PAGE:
2018 Young Professionals: Corrie Bobe

Corrie Bobe is Danville native and a product of the Danville Public School System. After majoring in Marketing Management at Virginia Tech, her job took her to Northern Virginia and then San Francisco for a brief stint. Around ten years ago, Bobe decided to move back to the east coast to be closer to her family. What initially began as a short break in Danville, quickly turned into finding a fulfilling career and settling down in her hometown.

Bobe joined the Danville Office of Economic Development in 2009 and now serve as its Assistant Director. She oversees redevelopment efforts within the River District, along with assisting in the recruitment and retention of industrial- and technology-based businesses.

Outside of work responsibilities, Bobe serves the region through a number of civic and professional organizations such as the West Piedmont Workforce Investment Board, Danville Science Center, Inc., Virginia Economic Developers Association, and Danville Family YMCA.

Bobe, along with her husband, Iulian, two years ago and two wonderful step-sons are proud residents of the Old West End and enjoy seeing the transformation taking place within this historic district.

We caught up with Corrie to discuss young professionalism.

SM: What is professionalism to you?

CB: Professionalism encompasses a number of qualities in an individual. I believe that someone who is classified as being a professional has dedicated time in gaining a deep knowledge of their field and has committed to continuously improving upon this knowledge-base or skill. When embarking upon a new project or strategy, they should be able to successfully develop this plan and implement it accordingly.
Should something go awry during the process, they should be able to communicate the issues and work diligently to resolve the problem. Professionals are good communicators and dedicate time and effort in setting (and managing) expectations. In addition, professionals understand that a first impression tends to be a lasting impression. One’s image and conduct are also very important.

SM: Who or what inspires you and why?

CB: Whether in my hometown or traveling abroad, I pull inspiration from conversations with individuals. Hearing their life’s stories, learning about their culture and beliefs, and understanding their challenges and successes really push me to step back and evaluate my personal and professional life.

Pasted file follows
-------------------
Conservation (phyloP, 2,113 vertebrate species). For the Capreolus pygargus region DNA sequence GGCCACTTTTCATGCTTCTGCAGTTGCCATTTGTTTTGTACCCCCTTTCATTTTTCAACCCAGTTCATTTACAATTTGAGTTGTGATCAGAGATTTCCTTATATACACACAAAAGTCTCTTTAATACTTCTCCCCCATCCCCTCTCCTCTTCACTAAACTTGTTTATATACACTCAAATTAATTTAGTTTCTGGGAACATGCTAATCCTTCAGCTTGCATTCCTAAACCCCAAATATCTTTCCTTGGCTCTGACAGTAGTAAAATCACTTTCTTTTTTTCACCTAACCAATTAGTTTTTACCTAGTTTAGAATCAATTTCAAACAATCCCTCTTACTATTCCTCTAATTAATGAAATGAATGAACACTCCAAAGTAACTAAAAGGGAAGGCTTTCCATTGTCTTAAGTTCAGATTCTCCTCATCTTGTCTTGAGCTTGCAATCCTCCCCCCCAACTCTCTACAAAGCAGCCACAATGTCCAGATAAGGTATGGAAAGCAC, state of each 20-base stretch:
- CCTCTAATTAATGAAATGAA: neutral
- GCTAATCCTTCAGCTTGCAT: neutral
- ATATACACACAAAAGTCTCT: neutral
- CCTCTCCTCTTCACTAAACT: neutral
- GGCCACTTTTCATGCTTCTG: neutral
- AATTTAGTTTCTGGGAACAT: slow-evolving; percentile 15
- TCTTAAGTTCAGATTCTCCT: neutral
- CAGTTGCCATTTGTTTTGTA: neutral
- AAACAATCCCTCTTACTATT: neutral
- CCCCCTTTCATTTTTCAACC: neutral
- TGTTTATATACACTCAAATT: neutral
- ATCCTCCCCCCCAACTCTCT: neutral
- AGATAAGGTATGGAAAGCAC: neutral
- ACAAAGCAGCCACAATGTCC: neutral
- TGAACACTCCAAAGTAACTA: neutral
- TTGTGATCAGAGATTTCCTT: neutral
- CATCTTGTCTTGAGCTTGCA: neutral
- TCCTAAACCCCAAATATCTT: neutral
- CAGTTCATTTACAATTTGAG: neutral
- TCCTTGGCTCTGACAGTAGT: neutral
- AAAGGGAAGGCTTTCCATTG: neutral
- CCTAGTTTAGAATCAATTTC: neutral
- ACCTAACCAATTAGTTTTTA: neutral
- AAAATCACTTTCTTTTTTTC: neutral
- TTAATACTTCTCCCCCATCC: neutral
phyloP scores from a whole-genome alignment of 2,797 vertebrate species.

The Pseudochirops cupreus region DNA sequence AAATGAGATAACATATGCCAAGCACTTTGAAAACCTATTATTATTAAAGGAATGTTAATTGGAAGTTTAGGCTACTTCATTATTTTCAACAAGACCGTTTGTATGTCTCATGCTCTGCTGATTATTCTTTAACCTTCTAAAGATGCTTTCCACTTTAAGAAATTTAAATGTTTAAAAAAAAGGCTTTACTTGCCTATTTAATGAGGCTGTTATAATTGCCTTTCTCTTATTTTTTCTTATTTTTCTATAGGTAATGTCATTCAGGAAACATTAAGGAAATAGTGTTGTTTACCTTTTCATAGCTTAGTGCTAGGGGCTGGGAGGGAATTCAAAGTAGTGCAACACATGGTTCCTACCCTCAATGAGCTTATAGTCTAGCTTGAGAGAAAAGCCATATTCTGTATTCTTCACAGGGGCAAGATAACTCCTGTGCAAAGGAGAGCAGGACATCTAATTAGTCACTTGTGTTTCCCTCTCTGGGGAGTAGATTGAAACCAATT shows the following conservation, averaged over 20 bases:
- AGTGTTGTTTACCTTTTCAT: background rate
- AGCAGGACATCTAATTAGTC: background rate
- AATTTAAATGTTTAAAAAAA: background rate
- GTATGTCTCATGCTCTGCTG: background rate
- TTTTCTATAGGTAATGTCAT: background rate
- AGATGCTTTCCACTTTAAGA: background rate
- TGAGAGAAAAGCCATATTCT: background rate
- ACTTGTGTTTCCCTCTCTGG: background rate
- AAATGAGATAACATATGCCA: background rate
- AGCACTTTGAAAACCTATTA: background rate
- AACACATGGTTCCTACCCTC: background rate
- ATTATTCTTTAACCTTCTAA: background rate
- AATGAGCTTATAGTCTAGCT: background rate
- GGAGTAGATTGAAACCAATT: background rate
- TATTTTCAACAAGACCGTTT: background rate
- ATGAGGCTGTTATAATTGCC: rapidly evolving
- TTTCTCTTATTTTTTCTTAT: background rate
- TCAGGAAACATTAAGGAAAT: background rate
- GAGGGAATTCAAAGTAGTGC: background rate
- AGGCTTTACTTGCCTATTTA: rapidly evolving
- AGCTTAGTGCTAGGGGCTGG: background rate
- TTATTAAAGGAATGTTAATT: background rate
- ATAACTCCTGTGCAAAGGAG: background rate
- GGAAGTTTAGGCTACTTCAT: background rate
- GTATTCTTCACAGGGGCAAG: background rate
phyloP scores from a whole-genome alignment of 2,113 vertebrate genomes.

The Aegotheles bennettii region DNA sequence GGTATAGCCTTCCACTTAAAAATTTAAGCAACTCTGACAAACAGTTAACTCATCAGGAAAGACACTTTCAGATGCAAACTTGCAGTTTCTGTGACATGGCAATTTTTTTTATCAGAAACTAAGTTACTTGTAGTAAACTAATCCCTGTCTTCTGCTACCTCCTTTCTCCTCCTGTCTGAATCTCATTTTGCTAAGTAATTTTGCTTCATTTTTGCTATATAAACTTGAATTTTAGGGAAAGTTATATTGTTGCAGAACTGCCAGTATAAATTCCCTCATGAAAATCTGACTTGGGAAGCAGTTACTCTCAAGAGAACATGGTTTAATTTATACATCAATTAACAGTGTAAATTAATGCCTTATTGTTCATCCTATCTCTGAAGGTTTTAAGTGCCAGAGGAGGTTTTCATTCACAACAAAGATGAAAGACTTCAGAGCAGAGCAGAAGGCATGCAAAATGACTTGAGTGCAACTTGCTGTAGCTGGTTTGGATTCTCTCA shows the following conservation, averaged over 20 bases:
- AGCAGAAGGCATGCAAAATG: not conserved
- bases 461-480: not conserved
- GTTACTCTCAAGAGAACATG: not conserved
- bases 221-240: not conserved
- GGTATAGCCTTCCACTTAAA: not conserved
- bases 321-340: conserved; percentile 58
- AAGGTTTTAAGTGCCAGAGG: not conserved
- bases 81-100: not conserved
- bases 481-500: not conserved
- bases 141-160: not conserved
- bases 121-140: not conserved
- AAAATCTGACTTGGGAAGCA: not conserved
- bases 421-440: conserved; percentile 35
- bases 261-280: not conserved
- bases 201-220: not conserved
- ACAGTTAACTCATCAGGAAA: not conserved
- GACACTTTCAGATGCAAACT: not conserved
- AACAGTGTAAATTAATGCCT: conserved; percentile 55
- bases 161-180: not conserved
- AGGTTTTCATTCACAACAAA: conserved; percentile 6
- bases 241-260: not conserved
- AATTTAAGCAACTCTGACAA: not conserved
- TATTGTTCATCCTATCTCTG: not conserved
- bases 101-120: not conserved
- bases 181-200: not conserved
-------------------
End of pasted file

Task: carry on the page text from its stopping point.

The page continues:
My professional motivation is also stemmed from the younger generation of my family. I will be the first to admit that I do not understand half of the acronyms they use, most of the technology they obsess over, and the emotions they display. However, my interactions with them have challenged me to think outside of the box and create opportunities to help connect this generation to our region now and in the future. My wish is that they have ample reasons to stay in or move back to their home community as adults and become active participants in moving this region forward.

I believe that one can find inspiration through multiple actions or interactions. You just have to be open to that moment of insight and understanding.

SM: What do you admire about your community?

CB: I admire the tenacity of this community. Instead of sulking about the loss of its traditional industries, a decision was made to reinvent itself and focus on making strategic investments in areas that would make it more attractive to businesses and families. Over the past seven years, these investments have turned into successes. Investments in workforce training programs have garnered attention from international industries and our River District is now classified as a model for downtown redevelopment.

I believe smaller communities provide a unique opportunity for its residents to play an active role in shaping its future. To have this level of input and participation, especially as a young professional, is something that few communities can offer.

This is truly an exciting time to live in Danville and to be part of the change that is taking place.

SM: What do you like to when you’re not working?

CB: I tend keep a pretty active work and volunteer schedule; however, when there is a break, I enjoy traveling, experimenting with new recipes in the kitchen, reading, and tackling property renovation projects. I also enjoy taking long walks outdoors when I need to recharge my batteries.

SM: What’s the best piece of advice you have for aspiring young professionals?

CB: I once heard someone say that the true meaning of being successful is to be able to share success stories across multiple areas of your life. Ensuring that you maintain a healthy work-life balance is very important to your overall health, happiness, and productivity level.

SM: Where do you see yourself in five years?

CB: My overarching life goals are to be happy, healthy, and fulfilled personally and professionally. From a professional standpoint, I hope to progress into the next level of my career in economic development. In my personal life, I hope to be able to fluently communicate in Romanian with my in-laws and successfully grow hydrangeas in my garden.